The woman, who identifies herself as a medical professor at UC Irvine, claims to be roughed up by Depp's security team at an Iggy Pop concert at Los Angeles' Palladium in December 2011.
An alleged incident involving Johnny Depp's bodyguards and a disabled woman at an Iggy Pop concert back in December 2011 has resulted in a lawsuit against the Hollywood actor. Claiming to have suffered "injuries to the extreme and outrageous humiliation" because of the incident, the woman identified as Jane Doe filed the suit in Los Angeles County Superior Court on Monday, April 16.
In the court documents, the woman dished that she attended the concert with her husband and was in her VIP seat when she was forcibly moved by Depp's bodyguards. She alleged that the guards were so rough in removing her from the VIP section that her shoes came off and her clothes became disheveled.
The woman, who claimed to be a medical professor at UC Irvine, went on to detail that the bodyguards also restrained her wrists and tried to rip her iPhone from her hands one finger at a time. The situation got worse when they handcuffed her and dragged her through the venue, causing her pants to fall off and "exposing her buttocks to the other Hollywood Palladium Theater patrons."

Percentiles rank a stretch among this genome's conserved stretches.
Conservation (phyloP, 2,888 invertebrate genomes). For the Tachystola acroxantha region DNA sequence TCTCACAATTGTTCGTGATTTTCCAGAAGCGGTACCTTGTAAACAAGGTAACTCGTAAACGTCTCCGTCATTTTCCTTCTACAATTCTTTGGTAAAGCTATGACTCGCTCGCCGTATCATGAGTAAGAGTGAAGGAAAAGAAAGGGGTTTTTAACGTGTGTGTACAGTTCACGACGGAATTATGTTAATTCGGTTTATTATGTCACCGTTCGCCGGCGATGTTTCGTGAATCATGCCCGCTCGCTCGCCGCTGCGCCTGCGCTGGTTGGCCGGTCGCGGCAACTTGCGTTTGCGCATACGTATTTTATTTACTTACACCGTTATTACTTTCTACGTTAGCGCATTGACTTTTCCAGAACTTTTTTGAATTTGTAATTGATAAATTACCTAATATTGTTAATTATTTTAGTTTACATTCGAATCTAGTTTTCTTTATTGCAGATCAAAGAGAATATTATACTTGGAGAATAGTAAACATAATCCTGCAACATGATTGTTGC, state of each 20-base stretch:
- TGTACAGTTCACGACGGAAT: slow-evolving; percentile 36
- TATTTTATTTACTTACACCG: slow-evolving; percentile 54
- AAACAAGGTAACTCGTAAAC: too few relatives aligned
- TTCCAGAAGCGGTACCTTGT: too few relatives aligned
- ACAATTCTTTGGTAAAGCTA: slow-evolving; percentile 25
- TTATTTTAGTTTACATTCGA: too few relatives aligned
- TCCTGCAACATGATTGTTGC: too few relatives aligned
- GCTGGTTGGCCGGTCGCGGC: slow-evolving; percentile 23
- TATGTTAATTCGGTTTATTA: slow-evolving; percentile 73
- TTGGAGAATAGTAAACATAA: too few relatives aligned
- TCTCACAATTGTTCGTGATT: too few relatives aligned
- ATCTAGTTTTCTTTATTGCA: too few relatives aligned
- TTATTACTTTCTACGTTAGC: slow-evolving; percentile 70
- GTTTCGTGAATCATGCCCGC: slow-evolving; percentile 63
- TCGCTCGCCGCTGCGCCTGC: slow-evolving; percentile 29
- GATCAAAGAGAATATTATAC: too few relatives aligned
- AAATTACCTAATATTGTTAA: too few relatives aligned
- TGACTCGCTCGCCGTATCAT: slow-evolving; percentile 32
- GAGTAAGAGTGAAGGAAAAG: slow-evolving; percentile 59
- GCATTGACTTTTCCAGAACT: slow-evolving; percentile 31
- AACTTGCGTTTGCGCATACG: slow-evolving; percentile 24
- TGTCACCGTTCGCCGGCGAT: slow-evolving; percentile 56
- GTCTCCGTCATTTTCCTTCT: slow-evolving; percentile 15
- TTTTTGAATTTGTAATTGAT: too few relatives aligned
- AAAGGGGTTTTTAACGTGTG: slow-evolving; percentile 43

According to the woman, Depp was fully aware of what his security team was doing. In fact, she alleged that the Captain Jack Sparrow of the "Pirates of the Caribbean" film franchise was "supplying direct supervision and management of his security guards and directing their current and future actions."
Because of the scuffle, the woman claimed to have suffered severe injuries, including dislocated elbow, "cuts, bruising, scrapes, swelling, hyper-pigmentation and bleeding." She also said that the incident exacerbated her pre-existing condition. She allegedly has spondyloarthritis and fibromyalgia.
The woman is now seeking unspecified damages from Depp and the Hollywood Palladium for 12 causes of action, including negligence, assault, battery, false imprisonment, intentional infliction of emotional distress and discriminatory practices in public accommodations.